Terrace Ridge School students examined water and learned about First Nations’ and Métis history and culture through Watershed Day.
The event held May 30, saw activities ranging from examining the ecosystem of a pond, to traditional First Nations food and medicines found in nature, to stories of history shared by elders, lessons of water conservation, forest animal discoveries, and music.
“We have been learning about the watershed for many years at our school, now adding Indigenous culture. It started with wetlands, and now partnering with Battle River Watershed Alliance,” said Laurie Phillips, Grade 4 teacher and event organizer. “Part of looking after the world is to become a student leader, understand and develop projects that give back to the earth.”
The bi-annual Watershed Day is possible through an Animals, People and Environment (APE) Fund, with the Jane Goodall Institute. Phillips said it’s an important day to connect lessons about First Nations, and Métis history and understand our connection with the environment.
“Rather than being only stewards of the environment, we want (students) to understand that everything they do impacts something else, and someone else. It’s all connected and life requires balance,” said Phillips.
“When we take something from the environment, we really need to be thankful, use little and use it well, with less waste. It’s important for students to know where a resource comes from and that everything in one watershed is connected to the next, eventually connecting to the ocean and then it’s all recycled. When it comes back we want it healthy.”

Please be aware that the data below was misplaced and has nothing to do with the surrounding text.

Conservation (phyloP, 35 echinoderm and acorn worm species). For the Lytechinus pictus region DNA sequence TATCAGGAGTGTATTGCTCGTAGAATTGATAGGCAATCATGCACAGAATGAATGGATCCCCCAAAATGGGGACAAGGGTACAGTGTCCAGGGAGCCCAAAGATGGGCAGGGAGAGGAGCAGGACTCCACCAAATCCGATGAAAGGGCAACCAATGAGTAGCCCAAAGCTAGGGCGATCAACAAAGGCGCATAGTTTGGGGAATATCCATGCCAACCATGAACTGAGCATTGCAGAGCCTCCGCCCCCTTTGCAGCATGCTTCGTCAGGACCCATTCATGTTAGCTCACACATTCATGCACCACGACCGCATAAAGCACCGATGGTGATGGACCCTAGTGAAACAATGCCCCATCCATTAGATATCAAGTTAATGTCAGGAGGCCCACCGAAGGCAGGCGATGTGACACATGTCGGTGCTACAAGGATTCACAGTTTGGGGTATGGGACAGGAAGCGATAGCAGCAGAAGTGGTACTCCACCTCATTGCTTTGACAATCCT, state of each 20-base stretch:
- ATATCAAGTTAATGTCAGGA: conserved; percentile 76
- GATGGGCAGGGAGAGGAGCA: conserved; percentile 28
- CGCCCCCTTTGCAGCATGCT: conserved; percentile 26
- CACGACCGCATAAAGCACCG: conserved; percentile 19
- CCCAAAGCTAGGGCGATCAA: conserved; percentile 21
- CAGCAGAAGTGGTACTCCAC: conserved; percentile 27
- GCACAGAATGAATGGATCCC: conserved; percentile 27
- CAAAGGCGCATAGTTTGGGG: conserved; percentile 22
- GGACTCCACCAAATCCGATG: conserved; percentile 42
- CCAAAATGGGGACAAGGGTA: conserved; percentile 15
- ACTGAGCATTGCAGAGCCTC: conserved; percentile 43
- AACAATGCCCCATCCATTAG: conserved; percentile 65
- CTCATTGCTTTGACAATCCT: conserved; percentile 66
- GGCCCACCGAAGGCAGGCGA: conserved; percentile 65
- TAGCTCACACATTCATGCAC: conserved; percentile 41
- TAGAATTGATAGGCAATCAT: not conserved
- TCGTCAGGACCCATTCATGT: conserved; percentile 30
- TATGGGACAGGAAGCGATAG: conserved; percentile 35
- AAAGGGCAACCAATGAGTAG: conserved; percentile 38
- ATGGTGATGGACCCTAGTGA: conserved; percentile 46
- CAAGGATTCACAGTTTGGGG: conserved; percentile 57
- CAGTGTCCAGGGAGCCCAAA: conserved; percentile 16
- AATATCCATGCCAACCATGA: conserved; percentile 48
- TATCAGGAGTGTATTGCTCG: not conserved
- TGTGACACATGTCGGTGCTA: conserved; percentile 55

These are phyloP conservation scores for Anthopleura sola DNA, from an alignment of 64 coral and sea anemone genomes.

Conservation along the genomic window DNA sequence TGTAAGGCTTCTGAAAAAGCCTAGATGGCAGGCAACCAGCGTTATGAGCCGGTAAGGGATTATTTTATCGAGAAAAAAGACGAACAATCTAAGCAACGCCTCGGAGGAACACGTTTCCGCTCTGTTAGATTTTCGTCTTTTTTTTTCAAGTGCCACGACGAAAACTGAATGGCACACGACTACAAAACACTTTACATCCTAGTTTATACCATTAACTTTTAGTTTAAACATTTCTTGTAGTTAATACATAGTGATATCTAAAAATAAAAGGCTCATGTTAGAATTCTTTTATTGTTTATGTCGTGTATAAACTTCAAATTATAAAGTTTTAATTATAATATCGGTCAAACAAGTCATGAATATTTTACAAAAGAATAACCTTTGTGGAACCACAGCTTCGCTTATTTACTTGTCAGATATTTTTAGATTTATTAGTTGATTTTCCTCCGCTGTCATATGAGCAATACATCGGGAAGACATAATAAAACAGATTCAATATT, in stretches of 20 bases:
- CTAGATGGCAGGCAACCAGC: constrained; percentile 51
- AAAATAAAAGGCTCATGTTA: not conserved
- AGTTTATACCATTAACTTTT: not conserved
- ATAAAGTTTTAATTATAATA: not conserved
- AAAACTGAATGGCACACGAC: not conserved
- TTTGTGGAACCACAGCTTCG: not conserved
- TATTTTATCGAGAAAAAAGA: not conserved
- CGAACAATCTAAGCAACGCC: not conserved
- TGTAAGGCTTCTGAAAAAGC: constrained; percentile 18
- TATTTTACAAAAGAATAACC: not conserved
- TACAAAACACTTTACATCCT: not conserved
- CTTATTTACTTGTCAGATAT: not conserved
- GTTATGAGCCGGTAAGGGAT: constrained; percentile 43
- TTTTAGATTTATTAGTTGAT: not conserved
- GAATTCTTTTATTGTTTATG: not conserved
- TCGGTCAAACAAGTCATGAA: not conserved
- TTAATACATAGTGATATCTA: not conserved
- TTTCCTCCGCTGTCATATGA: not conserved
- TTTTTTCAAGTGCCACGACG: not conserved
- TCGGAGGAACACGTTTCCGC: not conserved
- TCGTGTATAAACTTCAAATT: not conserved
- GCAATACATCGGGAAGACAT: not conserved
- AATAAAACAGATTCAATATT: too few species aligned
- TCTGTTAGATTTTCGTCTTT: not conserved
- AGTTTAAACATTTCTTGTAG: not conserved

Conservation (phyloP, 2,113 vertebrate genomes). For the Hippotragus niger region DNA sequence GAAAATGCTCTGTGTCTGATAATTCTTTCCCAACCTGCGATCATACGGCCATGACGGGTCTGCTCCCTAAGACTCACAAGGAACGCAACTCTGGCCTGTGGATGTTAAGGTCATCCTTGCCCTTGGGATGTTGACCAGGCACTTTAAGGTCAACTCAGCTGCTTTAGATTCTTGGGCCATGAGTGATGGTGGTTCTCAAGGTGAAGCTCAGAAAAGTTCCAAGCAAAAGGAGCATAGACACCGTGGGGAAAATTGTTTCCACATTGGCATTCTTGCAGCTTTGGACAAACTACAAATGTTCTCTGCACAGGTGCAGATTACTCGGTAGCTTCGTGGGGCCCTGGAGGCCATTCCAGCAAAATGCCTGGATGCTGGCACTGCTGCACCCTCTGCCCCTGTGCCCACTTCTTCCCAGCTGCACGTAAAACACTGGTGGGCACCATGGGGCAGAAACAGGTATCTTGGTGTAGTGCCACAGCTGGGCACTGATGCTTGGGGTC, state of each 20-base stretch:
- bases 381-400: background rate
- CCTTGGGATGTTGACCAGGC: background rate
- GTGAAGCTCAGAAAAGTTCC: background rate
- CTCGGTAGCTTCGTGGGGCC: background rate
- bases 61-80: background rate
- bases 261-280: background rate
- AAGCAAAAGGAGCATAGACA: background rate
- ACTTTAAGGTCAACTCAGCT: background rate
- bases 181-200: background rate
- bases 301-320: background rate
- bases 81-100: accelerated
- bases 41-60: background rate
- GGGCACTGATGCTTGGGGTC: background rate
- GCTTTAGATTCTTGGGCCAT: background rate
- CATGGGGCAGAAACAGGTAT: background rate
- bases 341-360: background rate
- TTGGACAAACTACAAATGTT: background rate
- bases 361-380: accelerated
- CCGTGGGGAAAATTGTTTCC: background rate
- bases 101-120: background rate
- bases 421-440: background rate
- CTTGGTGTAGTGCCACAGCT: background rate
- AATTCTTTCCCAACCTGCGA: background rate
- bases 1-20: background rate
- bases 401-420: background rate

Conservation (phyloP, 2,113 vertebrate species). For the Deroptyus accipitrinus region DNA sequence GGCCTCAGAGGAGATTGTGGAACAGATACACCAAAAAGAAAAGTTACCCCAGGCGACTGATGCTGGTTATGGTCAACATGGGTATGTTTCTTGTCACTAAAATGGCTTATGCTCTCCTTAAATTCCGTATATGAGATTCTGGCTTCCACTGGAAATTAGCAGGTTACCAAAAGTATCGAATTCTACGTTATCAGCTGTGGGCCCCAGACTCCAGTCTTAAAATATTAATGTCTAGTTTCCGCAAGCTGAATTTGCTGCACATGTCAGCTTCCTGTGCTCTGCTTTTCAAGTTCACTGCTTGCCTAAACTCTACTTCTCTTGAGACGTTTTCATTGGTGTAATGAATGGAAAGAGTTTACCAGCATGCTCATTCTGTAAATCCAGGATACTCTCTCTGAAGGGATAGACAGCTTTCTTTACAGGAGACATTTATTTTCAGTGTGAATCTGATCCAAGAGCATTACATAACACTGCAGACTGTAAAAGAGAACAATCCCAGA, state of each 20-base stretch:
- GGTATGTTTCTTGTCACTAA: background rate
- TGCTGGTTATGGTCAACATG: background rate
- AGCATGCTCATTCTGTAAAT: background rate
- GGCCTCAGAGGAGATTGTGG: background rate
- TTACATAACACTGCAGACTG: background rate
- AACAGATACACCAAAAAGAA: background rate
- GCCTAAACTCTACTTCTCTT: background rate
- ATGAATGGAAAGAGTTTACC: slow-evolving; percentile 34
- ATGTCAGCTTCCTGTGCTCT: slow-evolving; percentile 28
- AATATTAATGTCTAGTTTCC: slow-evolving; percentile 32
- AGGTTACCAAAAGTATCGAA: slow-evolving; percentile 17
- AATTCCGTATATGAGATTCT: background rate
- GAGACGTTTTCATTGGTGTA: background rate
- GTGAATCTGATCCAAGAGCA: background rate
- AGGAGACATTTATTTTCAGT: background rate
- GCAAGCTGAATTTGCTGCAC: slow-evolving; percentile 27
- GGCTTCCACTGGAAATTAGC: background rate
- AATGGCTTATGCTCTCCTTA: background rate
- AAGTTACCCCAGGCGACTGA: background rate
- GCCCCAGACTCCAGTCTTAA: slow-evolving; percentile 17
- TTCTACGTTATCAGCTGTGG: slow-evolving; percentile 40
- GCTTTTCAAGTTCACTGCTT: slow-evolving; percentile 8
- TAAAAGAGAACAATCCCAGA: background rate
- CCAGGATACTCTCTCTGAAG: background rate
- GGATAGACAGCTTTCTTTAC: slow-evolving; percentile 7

Grade 4 student Madyson Wilmot said the most important part for her day was connecting with others.
“It is really nice for people who don’t know, to learn a little bit about First Nations. We sort of share what we learned and what we have found fascinating,” she said. “Meeting all the new people is the best part, some new elders come every year and hearing what they have to say.”
The lessons of the day hit home for many Terrace Ridge students.
“We started off with stories in the tipi and we learned the importance of water and here at the pond we learned about all the creatures that live in our watershed,” said Patrick Holwerda, Grade 5 student. “A third of Alberta is covered in wetlands. It’s important. Once the water is all gone, everything is gone.”
Wolf Creek Public Schools also provided support for the event, via its Division office team, hosting Indigenous Games, an authentic Cree tipi, elder wisdom and guidance, and lessons on Métis culture.